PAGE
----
Even though Hurricane Florence has passed and flood waters are receding, North Carolina agriculture still has a lot to deal with.

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Tanker trucks are lined up to remove liquids from a lagoon in Sampson County in North Carolina following Hurricane Florence. (Photo courtesy of North Carolina Pork Council.)

The North Carolina Department of Agriculture and Consumer Services has inspectors and field forces assessing the damage to the agricultural industry. Preliminary livestock losses are 3.4 million poultry and an estimate of 5,500 hogs. Crop loss estimates are yet to be determined.

“This was an unprecedented storm with flooding expected to exceed that from any other storms in recent memory. We know agricultural losses will be significant because the flooding has affected the top six agricultural counties in our state,” said Agricultural Commissioner Steve Troxler. “The footprint of flooding from this storm covers much of the same area hit by flooding from Hurricane Matthew in 2016, which only worsens the burden on these farmers.”

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Delivering feed in Sampson County through treacherous conditions. (Photo courtesy of North Carolina Pork Council.)

Brandon Warren, president of the North Carolina Pork Council and a hog farmer, said farmers and others in the pork industry worked together to take precautions to protect farms, animals and the environment. “The preparations for the hurricane began long before the few days before the storm. Our farmers take hurricane threats extremely seriously,” Warren said.

In some cases, hogs were moved to higher ground in known flood-prone areas. Feed supplies were put in place, hog farmers assessed lagoon levels and secured generators and fuel supplies for power outages.

The North Carolina hog industry has an inventory of 8.9 million hogs on 2,100 farms. North Carolina farmers took extraordinary measures in advance of the storm to move thousands of animals out of harm’s way. The North Carolina Department of Agriculture and Consumer Services Emergency Programs and Veterinary Services divisions reported approximately 5,500 hogs died as a result of the storm. The North Carolina Pork Council said in a statement on Sept. 19, “Five days after Hurricane Florence struck North Carolina, most of our 2,100 hog farms are returning to normal operations. For a small portion of farms, logistical challenges amid record levels of flooding continue as farmers and partner production companies are taking extraordinary steps to ensure animal care by staying at the facilities or using boats to reach the barns.”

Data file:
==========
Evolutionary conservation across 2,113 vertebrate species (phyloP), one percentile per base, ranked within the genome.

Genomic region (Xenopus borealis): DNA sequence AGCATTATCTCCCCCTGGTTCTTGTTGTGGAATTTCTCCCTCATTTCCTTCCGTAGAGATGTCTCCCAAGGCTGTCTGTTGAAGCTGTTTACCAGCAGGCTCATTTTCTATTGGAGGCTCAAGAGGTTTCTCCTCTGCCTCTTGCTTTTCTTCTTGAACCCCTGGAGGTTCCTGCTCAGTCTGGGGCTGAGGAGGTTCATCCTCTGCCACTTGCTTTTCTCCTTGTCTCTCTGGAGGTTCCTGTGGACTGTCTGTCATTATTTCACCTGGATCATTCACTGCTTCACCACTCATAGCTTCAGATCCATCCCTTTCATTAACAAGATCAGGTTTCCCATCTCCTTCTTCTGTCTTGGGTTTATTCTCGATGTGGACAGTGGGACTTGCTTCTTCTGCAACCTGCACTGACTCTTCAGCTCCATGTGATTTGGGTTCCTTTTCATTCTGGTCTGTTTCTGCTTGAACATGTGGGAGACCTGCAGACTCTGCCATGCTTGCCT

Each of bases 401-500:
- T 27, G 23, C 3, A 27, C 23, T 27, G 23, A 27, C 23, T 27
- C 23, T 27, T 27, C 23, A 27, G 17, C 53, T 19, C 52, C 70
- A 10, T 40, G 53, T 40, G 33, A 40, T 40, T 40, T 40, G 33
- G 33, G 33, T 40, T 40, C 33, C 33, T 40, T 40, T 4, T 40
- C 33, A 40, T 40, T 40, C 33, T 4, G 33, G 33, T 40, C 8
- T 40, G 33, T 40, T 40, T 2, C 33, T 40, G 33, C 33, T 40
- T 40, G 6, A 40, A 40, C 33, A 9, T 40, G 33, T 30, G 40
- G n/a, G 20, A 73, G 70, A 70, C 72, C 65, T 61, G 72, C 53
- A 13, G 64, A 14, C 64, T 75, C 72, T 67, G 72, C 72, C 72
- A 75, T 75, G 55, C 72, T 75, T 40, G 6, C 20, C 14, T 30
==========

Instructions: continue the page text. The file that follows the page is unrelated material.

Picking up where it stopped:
In 1999, during Hurricane Floyd, 21,000 hogs were killed in North Carolina. The losses with Hurricane Matthew in 2016 were 2,800 head.

Matt Poore, North Carolina State University Extension ruminant nutrition specialist, said livestock losses from the hurricane need to be documented for producers to apply for funds through the Livestock Indemnity Program. Producers with hay and feed losses can also contact their Farm Service Agency office to discuss emergency assistance.

“After Hurricane Matthew in 2016, we inspected hay that had been flooded to various extents. Hay that had been flooded in more than one foot of water was found to be severely damaged with little usable forage remaining,” Poore said.

Poore said flooded pastures will show different levels of damage based on what grasses are present. Bermuda grass and Bahia grass pastures will survive longer under flood waters than fescue pastures will. 

“Livestock can be vulnerable to a number of diseases following a flooding event including respiratory disease, clostridial diseases, leptospirosis, infections from cuts, and other skin or hoof problems from exposure to water or wet conditions,” Poore said.

The concern is flooded crops will not only have lower yields, quality loss or complete loss, but also that these crops will not be able to be used for human food and will need tested before being used for animal feed.

“Floodwater may contain sewage, harmful organisms, pesticides, chemical waste or other substances,” Troxler said. “Also, wet foods may grow mold, which can produce toxins that can harm humans and animals.”

The U.S. Food and Drug Administration guidance applies to crops flooded with water from rivers, creeks or streams. Pooled water or rainwater in fields is different and not likely to contaminate field crops.

For more information on hurricane recovery, visit https://www.ces.ncsu.edu.

Jennifer Carrico can be reached at journal@hpj.com.

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